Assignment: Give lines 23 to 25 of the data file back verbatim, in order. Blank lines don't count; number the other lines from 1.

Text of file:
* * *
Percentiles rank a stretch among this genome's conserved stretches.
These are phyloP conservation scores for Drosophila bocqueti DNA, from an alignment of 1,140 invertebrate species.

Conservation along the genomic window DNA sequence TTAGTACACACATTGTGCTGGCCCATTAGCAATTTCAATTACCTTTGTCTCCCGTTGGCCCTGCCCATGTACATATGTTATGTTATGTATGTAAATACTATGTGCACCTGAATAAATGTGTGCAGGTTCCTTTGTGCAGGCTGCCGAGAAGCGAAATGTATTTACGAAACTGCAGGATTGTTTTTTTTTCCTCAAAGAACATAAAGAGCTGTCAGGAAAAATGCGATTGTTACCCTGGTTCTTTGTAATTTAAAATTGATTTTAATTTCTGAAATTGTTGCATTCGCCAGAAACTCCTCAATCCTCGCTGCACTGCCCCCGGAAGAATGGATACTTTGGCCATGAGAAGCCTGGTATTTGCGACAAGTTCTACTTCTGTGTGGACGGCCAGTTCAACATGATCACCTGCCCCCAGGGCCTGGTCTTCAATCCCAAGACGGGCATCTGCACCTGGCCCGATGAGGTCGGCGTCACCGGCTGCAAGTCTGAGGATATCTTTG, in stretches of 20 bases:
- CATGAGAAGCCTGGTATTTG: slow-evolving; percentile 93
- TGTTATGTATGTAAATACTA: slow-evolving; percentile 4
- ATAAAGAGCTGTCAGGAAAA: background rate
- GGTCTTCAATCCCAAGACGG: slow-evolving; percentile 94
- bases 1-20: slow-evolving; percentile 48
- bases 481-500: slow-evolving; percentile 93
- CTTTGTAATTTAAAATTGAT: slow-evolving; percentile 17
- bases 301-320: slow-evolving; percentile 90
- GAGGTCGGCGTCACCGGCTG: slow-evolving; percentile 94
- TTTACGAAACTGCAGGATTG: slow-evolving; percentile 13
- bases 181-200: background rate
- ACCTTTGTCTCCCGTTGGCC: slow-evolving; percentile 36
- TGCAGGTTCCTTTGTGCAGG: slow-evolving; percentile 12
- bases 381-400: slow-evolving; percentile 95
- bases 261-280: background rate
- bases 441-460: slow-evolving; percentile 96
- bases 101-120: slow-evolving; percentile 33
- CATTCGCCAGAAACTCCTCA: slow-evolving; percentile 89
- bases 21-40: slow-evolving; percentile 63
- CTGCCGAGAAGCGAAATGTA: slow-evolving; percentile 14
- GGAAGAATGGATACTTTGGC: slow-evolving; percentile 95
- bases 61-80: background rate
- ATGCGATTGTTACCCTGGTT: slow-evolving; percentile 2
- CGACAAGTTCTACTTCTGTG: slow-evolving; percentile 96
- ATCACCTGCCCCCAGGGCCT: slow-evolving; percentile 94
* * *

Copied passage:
- CTGCCGAGAAGCGAAATGTA: slow-evolving; percentile 14
- GGAAGAATGGATACTTTGGC: slow-evolving; percentile 95
- bases 61-80: background rate